Throughout Latin America, Covid-19 has shuttered already sluggish economies, tested geopolitical alliances, and dampened any hope for a quick recovery. In the face of economic ruin, it is no surprise that migrants are fleeing their homes for a country that not only has economic prospects but an increasing surplus of vaccines: the United States.
While the Biden administration is responsible for myopically reversing productive immigration controls set by his predecessor, a significant reason for this migrant surge is the suffocating Latin American economies due to persistent lockdowns and ineffective Covid-19 responses.
As a result, the Biden administration faces increasing pressure to address an overwhelming crisis as unprecedented numbers of migrants appear at the southern border. Compounded to the president’s issues is an assertive China and an emboldened Russia that aim to eclipse the United States, even in its own backyard. However, the Biden administration has an opportunity to retake control of the situation: deploy “Vaccine Diplomacy.”
There must be a U.S.-led initiative to vaccinate the Americas, not only to contain the mutation of Covid-19 in our neighborhood, but to counter our rivals’ diplomatic offensives, reassert U.S. leadership, and spur the economies of our allies. Rejuvenated Latin American economies will give their citizens fewer reasons to emigrate to the United States, which will subsequently temper the border crisis.
One of the benefits of American industrial capacity is that we are developing a significant surplus of Covid -19 vaccines—an excess of up to 600 million by July. With nearly one in four Americans fully vaccinated, that number will likely grow. This provides Washington’s diplomatic armory a powerful tool: surplus vaccines.
America’s inventory of surplus vaccines is an unused asset that Biden can use for strategic purposes: addressing the border crisis and countering Chinese and Russian influence in Latin America. By failing to distribute our surplus, the Biden administration is missing a unique opportunity to project its power and strengthen trust in U.S. leadership.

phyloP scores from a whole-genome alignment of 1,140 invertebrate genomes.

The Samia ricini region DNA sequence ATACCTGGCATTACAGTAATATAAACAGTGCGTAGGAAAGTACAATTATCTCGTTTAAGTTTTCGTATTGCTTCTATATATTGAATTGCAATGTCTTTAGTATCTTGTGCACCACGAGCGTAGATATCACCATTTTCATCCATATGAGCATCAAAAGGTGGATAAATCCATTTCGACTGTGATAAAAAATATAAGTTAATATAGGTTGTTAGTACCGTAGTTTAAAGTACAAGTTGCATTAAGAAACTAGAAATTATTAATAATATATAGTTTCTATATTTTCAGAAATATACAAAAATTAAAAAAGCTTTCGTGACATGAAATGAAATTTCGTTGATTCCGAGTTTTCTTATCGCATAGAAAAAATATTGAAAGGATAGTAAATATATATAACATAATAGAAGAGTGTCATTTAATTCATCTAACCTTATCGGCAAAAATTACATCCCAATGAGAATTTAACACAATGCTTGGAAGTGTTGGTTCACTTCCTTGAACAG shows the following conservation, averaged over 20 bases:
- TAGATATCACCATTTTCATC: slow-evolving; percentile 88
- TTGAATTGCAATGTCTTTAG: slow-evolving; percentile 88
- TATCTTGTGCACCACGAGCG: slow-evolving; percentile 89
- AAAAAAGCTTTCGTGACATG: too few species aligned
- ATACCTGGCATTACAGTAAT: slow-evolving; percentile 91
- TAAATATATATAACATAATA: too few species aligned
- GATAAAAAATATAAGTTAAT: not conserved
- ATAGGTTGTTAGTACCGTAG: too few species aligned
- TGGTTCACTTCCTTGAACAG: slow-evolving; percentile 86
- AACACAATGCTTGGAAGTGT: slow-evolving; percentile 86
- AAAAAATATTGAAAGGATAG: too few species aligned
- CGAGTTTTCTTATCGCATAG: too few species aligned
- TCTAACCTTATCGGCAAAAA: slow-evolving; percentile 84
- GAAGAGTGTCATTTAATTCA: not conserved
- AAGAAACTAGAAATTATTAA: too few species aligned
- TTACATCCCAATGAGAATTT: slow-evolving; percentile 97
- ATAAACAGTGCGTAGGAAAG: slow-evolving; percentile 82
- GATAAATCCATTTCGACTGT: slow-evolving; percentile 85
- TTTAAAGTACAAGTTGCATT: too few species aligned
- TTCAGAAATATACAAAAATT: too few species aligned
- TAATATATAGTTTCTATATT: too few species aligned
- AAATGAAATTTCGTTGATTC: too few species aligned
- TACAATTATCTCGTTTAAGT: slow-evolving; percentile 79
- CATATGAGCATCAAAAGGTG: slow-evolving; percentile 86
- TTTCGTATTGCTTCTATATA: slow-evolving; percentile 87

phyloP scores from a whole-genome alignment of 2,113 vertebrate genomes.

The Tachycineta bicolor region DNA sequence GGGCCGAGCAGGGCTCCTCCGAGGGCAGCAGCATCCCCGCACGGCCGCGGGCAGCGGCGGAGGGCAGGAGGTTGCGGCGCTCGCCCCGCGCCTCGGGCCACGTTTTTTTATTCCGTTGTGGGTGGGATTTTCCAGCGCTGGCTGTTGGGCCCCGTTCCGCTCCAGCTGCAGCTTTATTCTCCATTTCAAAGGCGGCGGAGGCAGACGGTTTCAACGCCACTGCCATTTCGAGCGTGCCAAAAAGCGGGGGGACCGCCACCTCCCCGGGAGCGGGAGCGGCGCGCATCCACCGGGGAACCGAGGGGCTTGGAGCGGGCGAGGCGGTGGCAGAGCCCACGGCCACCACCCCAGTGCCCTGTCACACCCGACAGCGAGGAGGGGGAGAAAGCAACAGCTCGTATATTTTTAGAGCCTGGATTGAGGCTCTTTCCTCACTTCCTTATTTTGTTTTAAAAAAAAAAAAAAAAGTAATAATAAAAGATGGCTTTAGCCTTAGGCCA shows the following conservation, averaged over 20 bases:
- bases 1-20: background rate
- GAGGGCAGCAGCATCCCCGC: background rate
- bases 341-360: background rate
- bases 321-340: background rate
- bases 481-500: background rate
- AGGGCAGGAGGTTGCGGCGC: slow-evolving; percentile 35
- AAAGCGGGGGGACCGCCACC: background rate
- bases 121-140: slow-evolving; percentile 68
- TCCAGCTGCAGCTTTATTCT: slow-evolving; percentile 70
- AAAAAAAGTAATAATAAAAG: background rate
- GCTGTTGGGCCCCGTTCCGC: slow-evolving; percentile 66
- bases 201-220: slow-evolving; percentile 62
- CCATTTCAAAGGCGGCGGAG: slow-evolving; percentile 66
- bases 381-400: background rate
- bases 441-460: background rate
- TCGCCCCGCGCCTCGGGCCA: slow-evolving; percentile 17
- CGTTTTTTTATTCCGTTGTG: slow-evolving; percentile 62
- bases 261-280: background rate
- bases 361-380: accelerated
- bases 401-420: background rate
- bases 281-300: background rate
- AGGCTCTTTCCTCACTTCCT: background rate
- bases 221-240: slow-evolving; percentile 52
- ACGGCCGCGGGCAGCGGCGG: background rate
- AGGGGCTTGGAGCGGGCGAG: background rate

Latin America’s economies will not improve until the coronavirus is under control. By facilitating the vaccination of our Latin American neighbors, the United States would be instantly reviving their economies in the wake of the pandemic. As a result of an anticipated economic comeback, migrants would have fewer reasons to stream to the U.S. border, thereby de-escalating the border crisis. Consequently, President Biden would be able to take credit for curbing the migrant surge while also enhancing America’s favorability and image in the western hemisphere.
In sum, sending vaccines to Latin America relieves the United States of its present headache on the Rio Grande, and Latin Americans can go back to work while their politicians are satisfied stewarding a revitalized economy. All of this boosts America’s reputation in the south Atlantic. In this scenario, everybody wins—except China and Russia.
While the United States rightly focused on ramping up vaccine production to inoculate its own population, China and Russia have been using vaccine delivery as a bargaining chip to advance their self-interests in the region and strip the United States of its title as the region’s preferred partner.
China and Russia are seeing tangible benefits for their efforts too. For example, Paraguayan officials have raised doubts about their country’s allegiance to Taiwan in light of receiving life-saving doses from China. Moreover, Argentina’s government seems to overlook human rights while it works with Vladimir Putin to become the first Latin American country to open Russian Sputnik V production facilities.
Once Argentina bought into Sputnik, other Latin American countries followed suit, such as Mexico, Brazil, Bolivia, and other U.S. allies such as Peru, Chile, and Colombia.
Now that the United States has the infrastructure to vaccinate its own population, we must mobilize our growing surplus to counter our rivals.
And no, Secretary Antony Blinken, the WHO is not the vehicle for distribution. America must distribute surplus vaccines in a bilateral way instead of using a slow, ambiguous intermediary such as the World Health Organization—an organization with compromised integrity. Bilateral exchanges will be faster and deliver discernable results.
The United States must be seen as a partner that comes through not only when it is convenient, but when it counts. If we do so, our allies will reciprocate and bat for our interests even when it is inconvenient for them to do so. Goodwill follows goodwill.
To advance our national interests and protect our southern border, Washington must leverage its vaccine surplus to vaccinate the Americas.
John Dominguez is a public affairs associate in Pittsburgh, PA.
Nico Zviovich is a policy professional and Young Voices contributor based in Atlanta, GA.